What is the Achilles Tendon?

If you’re a Greek mythology buff, you’ve definitely heard of Achilles. He was an indestructible warrior except for one spot: his heel. The myth lives on today with the largest tendon in the body being named the Achilles tendon. It runs from the back of the heel up the leg. Just like Achilles, the tendon can become injured and cause discomfort, and so it is known as Achilles Tendinitis. Schedule an appointment with your local podiatrist today if you notice any pain at the back of your heel.

What is the Achilles Tendon?

Your Achilles Tendon is what allows you to walk, run, jump, and exercise. It connects the various muscles to the ankle bone. You use it every time you stand, move forward while walking, or spring up when jumping. It’s almost non-stop use is what makes it the target of frequent injury.

When an individual gets into their 30’s and beyond, the Achilles Tendon loses some of its stretchiness. Older athletes are at an even higher risk of injury because of the strain forced on their tendons while running and jumping.

Be careful if you’re an older athlete and participate in these sports:







Ankle Pain and Treatment

Achilles Tendinitis is when the tendon becomes inflamed from overuse. Patients notice pain in the ankle region when walking or exercising. An increase in physical activity results in more discomfort. If left untreated, the pain becomes so severe that mobility is virtually impossible.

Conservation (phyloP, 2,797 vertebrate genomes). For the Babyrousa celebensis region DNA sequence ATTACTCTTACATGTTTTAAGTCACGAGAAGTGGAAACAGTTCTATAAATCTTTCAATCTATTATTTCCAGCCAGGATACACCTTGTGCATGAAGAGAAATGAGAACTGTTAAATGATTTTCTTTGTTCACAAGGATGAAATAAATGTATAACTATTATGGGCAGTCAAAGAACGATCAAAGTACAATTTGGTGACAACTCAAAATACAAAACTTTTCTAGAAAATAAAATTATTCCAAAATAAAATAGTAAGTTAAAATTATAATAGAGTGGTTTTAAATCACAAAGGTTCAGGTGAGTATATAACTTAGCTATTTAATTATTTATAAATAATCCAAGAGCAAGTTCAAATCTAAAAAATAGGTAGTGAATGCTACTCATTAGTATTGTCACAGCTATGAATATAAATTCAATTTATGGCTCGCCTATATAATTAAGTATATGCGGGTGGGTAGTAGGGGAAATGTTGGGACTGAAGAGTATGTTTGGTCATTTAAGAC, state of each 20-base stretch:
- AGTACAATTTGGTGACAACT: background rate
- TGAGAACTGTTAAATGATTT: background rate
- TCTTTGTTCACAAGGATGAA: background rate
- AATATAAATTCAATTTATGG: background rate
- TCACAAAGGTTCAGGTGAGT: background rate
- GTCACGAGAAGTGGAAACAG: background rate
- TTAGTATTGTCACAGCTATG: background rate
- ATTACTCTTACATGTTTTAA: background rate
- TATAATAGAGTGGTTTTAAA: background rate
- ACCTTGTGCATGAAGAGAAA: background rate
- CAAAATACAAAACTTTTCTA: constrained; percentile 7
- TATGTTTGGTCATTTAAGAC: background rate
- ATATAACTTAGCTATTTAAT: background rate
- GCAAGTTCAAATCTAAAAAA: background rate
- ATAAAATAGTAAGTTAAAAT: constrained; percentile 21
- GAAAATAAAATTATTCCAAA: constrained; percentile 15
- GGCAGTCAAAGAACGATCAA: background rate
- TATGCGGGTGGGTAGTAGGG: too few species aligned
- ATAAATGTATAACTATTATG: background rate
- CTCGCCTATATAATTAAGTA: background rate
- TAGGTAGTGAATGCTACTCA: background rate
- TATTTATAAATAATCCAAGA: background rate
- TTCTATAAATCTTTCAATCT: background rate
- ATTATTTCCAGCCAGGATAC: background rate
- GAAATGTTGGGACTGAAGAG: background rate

At your appointment with the podiatrist, you’ll go over your medical history and undergo a physical examination. The podiatrist will inspect the Achilles region and manipulate the area. They’ll note things like tenderness, thickness, swelling, and bumps. X-rays aren’t needed for diagnosis, but an MRI can rule out whether the tendon has ruptured.

Lifestyle adjustments are the first line of defense in terms of treatment. You need to avoid walking barefoot while you heal. It might seem strange, but wearing shoes every time you move will help in your recovery. Heel lifts are necessary every time you wear shoes. Both the shoes and the lifts take the pressure off your Achilles tendon You should also suspend all physical activities while you rest. Talk to your podiatrist about alternative sports like swimming.

At-home care is essential for a healthy recovery. Use over-the-counter pain medications for swelling and discomfort. Icing is also necessary for keeping your inflammation down. Even though swelling is a normal bodily reaction, that doesn’t make it any less painful! Your podiatrist will also likely recommend stretching exercises. This loosens your tendon to avoid stress during physical activity.

It will take a few weeks, but you will gradually be able to return to your previous physical regimen. Just make sure you are taking it slow and consulting with your podiatrist. You need to carefully monitor your progress to avoid reinjury. Let your podiatrist know if your condition isn’t improving.

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